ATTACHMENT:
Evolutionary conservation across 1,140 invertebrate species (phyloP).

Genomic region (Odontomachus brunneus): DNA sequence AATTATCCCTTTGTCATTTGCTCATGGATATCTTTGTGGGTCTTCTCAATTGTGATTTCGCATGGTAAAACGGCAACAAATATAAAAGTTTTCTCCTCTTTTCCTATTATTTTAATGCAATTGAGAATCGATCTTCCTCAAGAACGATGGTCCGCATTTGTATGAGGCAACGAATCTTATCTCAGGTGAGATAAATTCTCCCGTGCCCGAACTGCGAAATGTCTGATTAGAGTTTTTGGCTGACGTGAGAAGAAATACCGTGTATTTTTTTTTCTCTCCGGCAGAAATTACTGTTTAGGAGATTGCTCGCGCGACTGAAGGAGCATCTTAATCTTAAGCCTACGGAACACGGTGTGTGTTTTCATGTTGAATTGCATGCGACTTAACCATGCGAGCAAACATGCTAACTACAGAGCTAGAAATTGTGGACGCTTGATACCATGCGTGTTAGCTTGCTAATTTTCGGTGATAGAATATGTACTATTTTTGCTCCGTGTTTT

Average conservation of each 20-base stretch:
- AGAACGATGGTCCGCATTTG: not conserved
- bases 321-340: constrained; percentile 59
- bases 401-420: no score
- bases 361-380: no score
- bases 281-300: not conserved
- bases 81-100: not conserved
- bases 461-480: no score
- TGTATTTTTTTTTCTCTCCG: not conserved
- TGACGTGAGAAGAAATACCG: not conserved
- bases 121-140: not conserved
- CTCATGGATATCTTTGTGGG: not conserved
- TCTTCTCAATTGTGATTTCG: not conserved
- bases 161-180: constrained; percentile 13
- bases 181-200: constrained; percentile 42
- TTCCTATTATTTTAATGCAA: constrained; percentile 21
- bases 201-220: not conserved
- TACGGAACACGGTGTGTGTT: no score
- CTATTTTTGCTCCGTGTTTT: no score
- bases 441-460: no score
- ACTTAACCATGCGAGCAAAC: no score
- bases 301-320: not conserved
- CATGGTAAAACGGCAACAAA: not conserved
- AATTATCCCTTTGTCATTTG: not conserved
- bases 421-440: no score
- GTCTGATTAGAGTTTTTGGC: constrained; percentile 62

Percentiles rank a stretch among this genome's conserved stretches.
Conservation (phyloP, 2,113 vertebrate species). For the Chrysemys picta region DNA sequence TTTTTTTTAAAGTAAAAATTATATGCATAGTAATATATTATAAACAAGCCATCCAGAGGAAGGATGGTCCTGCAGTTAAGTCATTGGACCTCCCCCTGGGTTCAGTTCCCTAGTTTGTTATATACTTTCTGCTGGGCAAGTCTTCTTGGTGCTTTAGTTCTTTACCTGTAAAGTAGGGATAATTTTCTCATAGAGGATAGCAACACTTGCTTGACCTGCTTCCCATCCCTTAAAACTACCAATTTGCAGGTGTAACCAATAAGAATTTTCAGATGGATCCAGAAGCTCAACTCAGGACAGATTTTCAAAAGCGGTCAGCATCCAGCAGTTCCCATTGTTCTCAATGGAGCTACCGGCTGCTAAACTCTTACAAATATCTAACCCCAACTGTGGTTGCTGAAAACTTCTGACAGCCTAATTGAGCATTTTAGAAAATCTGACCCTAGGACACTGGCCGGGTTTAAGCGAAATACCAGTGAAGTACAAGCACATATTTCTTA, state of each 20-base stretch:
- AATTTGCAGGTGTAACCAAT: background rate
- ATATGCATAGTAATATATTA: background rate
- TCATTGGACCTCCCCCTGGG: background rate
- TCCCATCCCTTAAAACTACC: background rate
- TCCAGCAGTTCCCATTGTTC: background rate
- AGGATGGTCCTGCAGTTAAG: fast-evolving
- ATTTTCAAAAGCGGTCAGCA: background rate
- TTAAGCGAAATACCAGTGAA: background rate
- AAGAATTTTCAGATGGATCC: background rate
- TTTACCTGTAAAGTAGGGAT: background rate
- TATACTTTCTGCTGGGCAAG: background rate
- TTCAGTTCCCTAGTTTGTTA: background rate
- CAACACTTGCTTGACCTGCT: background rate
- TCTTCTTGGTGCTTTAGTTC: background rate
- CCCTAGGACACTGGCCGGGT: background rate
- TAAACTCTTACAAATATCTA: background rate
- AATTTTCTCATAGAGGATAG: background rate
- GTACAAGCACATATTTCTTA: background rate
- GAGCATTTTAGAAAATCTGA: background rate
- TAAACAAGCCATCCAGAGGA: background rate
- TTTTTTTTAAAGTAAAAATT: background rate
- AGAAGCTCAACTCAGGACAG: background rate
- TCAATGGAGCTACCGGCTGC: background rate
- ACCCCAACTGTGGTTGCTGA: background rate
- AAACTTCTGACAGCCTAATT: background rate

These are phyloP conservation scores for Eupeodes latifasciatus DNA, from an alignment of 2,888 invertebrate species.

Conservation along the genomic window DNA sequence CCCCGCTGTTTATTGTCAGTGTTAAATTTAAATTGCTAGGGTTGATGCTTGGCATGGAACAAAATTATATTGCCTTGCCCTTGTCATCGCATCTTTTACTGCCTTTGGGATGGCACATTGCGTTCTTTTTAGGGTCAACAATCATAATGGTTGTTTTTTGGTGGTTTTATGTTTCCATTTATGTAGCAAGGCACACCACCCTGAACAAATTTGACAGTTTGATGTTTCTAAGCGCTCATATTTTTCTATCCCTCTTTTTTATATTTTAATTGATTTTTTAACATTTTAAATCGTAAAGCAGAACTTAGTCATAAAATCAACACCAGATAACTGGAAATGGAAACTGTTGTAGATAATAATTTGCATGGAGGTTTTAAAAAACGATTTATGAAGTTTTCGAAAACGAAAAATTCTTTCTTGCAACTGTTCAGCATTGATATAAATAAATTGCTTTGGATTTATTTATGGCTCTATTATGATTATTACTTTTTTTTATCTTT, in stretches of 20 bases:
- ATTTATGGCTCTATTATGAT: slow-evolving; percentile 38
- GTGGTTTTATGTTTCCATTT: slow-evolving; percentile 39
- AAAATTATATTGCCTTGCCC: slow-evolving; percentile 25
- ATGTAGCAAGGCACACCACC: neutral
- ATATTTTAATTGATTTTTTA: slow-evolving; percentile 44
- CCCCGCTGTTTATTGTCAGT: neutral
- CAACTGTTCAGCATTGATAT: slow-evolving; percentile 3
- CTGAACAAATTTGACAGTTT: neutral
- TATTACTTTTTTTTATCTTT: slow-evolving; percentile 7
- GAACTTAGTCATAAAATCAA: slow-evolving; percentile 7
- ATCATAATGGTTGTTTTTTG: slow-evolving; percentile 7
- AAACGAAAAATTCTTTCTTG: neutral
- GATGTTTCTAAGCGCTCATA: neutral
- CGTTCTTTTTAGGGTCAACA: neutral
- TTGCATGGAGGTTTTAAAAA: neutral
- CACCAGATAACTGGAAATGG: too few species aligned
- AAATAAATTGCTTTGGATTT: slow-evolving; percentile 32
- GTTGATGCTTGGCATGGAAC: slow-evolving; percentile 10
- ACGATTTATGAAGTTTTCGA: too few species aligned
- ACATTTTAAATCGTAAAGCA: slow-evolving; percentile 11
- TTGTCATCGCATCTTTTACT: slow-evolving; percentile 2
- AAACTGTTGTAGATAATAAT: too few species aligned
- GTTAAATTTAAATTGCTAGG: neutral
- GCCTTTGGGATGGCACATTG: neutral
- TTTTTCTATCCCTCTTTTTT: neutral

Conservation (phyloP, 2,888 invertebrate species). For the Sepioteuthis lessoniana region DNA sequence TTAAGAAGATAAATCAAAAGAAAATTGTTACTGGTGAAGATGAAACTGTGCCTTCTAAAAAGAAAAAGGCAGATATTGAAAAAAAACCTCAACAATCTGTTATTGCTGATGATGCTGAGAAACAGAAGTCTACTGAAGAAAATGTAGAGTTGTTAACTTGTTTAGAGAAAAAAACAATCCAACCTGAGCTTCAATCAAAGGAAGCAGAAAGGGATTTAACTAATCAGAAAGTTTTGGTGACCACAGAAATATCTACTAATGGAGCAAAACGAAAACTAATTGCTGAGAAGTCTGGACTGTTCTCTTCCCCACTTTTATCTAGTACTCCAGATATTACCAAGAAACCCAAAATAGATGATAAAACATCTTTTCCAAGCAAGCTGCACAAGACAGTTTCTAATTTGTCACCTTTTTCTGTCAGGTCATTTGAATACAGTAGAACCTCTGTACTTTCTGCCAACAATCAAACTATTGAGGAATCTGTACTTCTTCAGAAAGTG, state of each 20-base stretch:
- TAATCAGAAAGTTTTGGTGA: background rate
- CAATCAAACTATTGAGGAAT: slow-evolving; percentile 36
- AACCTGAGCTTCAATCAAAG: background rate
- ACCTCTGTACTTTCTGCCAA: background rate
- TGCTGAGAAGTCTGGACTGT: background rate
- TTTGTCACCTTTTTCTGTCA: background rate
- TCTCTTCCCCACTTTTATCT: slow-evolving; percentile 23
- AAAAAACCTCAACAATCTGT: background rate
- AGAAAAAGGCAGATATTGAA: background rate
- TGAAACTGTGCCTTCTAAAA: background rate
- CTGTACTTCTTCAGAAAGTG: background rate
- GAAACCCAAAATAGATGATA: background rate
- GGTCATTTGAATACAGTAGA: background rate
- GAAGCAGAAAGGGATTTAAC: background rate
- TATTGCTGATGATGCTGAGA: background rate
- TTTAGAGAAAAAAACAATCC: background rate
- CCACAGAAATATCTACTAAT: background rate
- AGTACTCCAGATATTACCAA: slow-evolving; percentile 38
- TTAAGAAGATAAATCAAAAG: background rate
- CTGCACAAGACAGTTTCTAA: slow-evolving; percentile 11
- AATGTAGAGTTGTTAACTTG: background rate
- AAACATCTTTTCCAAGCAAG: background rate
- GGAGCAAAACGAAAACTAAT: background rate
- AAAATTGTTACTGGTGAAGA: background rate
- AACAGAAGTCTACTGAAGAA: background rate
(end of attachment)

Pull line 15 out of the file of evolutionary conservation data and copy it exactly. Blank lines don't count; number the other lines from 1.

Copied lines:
- TCTTCTCAATTGTGATTTCG: not conserved